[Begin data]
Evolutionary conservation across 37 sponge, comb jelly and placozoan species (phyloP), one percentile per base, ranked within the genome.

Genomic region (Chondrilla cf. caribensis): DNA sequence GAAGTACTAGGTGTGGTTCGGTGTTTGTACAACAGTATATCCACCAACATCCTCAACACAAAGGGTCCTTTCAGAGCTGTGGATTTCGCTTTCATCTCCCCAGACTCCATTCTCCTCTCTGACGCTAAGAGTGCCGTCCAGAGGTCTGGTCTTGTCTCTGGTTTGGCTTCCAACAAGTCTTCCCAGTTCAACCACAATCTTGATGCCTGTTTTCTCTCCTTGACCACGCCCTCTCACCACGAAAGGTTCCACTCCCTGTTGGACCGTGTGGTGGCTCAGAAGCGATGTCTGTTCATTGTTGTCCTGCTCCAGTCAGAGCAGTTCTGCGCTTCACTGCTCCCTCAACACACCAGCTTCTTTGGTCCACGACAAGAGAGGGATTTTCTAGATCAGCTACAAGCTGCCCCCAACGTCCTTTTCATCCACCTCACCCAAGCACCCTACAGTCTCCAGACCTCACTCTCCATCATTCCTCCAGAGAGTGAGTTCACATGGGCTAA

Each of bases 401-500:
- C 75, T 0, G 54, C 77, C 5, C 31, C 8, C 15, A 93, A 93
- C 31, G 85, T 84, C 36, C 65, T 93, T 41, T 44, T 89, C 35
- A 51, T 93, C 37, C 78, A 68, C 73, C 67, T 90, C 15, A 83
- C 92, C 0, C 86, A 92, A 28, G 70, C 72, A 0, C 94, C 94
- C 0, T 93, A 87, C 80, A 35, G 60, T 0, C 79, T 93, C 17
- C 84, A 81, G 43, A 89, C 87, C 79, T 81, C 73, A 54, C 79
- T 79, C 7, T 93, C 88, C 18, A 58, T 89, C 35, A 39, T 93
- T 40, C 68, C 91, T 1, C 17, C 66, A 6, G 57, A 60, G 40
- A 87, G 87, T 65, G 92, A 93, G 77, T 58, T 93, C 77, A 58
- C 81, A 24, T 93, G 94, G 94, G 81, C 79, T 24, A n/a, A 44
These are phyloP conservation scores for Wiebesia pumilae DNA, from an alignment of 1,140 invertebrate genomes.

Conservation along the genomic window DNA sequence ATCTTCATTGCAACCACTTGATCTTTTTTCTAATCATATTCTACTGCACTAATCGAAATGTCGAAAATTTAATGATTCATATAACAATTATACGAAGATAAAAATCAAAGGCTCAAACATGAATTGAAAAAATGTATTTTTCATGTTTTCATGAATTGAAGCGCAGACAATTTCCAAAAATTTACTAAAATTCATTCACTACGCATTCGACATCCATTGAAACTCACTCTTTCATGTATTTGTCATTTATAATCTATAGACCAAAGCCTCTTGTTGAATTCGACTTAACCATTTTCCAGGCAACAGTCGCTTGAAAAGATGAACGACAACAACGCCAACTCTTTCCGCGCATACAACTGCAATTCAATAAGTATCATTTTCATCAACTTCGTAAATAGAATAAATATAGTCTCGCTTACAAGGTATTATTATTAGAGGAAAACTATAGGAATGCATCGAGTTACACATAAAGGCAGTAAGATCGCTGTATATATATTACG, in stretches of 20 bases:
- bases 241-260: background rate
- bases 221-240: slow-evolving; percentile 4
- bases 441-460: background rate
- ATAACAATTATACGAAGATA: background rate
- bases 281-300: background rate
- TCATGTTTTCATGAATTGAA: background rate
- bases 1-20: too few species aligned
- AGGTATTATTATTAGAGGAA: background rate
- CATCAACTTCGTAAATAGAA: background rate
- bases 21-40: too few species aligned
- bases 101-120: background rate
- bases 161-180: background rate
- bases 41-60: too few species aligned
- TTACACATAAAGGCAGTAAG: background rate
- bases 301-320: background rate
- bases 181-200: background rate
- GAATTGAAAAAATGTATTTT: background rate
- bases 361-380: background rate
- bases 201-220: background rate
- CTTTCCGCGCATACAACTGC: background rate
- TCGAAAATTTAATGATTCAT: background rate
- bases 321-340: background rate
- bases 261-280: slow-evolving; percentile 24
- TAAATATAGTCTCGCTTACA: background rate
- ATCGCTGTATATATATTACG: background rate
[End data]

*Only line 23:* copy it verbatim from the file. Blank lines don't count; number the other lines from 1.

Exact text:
- AGGTATTATTATTAGAGGAA: background rate